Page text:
Teen Book Spotlight--Hispanic Heritage Month Authors!!!
With it being Hispanic Heritage Month (September 15th-October 15th), our teen book spotlight this week is on books that are authored by Latino and Latina authors!!! These books are amazing and so many of these authors have written more than just the titles that are being featured--so if you like this one there are others you can read as well. Most of the titles featured are standalones so if you want a book that has a beginning, middle, and end these may be a perfect choice! These books and more can be found by searching the catalog using the search tag #yahispanicheritage as well as on Libby and Hoopla. Check back next week for a new teen book spotlight and if you have any book suggestions, please let us know!!
They Both Die At the End by Adam Silvera--In a near-future New York City where a service alerts people on the day they will die, teenagers Mateo Torrez and Rufus Emeterio meet using the Last Friend app and are faced with the challenge of living a lifetime on their End Day.
Cemetery Boys by Aiden Thomas--In Yadriel's Latinx family, female witches heal the living, and male sorcerers release the spirits of the dead. Transgender Yadriel is forbidden by his family from completing the ritual to be a brujo, so he enlists the help of his best friend Maritza to help him. Hoping to help the spirit of his murdered cousin Miguel, Yadriel accidentally releases the spirit of a murdered schoolmate Julian, who insists he find out who killed him. Yadriel agrees to help him and unexpectedly begins to draw closer to Julian, dreading the time when he has to go.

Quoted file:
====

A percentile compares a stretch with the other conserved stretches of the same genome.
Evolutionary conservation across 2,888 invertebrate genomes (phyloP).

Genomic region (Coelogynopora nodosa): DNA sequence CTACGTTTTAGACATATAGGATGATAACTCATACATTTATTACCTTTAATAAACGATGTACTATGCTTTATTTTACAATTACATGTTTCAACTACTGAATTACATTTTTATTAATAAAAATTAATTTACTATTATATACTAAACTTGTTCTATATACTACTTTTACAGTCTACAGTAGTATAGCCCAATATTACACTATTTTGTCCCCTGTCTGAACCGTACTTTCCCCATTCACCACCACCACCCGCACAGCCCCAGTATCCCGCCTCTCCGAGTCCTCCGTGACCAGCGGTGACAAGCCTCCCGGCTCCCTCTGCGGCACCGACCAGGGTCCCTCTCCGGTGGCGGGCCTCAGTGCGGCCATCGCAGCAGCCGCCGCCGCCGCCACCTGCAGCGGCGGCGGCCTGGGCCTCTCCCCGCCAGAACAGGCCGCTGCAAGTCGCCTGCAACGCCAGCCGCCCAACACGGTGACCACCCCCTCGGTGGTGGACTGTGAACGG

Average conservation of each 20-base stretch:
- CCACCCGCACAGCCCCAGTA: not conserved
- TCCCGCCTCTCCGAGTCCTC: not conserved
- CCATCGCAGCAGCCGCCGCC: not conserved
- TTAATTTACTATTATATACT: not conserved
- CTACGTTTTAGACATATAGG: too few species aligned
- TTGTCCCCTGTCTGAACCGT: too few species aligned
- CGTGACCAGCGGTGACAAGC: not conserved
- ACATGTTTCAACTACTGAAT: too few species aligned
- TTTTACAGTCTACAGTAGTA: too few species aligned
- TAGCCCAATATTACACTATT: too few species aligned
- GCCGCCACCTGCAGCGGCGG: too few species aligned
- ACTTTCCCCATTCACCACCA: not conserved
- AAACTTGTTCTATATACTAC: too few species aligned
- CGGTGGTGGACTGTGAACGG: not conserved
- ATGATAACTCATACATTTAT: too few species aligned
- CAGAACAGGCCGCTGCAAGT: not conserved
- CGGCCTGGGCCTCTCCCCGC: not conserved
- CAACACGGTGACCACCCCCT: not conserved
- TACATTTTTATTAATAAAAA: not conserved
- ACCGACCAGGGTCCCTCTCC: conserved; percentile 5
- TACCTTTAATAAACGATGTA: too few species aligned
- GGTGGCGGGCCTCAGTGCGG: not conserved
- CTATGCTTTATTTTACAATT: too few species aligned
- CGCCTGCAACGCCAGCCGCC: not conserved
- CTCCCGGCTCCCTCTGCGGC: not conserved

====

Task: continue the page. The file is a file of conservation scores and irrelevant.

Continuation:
Never Look Back by Lilliam Rivera--A modern retelling of the myth, Orpheus and Eurydice, in which Eury leaves Puerto Rico for the Bronx, haunted by losing all to Hurricane Maria and by evil spirit Ato, and meets a bachata-singing charmer, Pheus.
We Are Not From Here by Jenny Torres Sanchez--Three Guatemalan teens, Pequena, Pulga, and Chico are caught in the web of a local gang and are desperate to seek a way out. Pulga and Chico have witnessed a murder and must join the gang or die. Pequena, has suffered abuse at the hands of the gang's leader Rey and born his child. The three close friends flee for the United States, desperate to seek sanctuary, and face a perilous journey across Mexico.
We Set the Dark On Fire by Tehlor Kay Mejia--In a dystopic society on an island split by a wall, the nation is divided between the upper- and lower-classes. At the Medico School for Girls, the young ladies are groomed to be one of two wives for prominent men. Depending on their specialization, women will either run the household or bear children. Seventeen-year-old Daniela “Dani” Vargas is at the top of her class and slated to be married--along with her friend-turned-enemy Carmen Santos--to the domineering scion of a political family. Then, a revolutionary force learns that Dani is a fraud, and that she was born low-class from the other side of the wall. They blackmail her into spying on her new family, and as conspiracies mount, Dani develops an unlikely bond with Carmen.
Woven In Moonlight by Isabel Ibanez--Ximena Rojas, who acts as a decoy for the exiled Illustrian condesa of Inkasisa, travels to the Llacsan court of King Atoc to marry him after he demands the hand of the condesa. Ximena is using the pretence as a way to infiltrate the palace to find a deadly relic used to overthrow the Illustrian rulers. After she meets a masked vigilante, a kind princesa, and a wise healer, she begins to question if restoring the rule of the Illustrians is the right path, or if the indigenous Inkasisa have the right to rule themselves.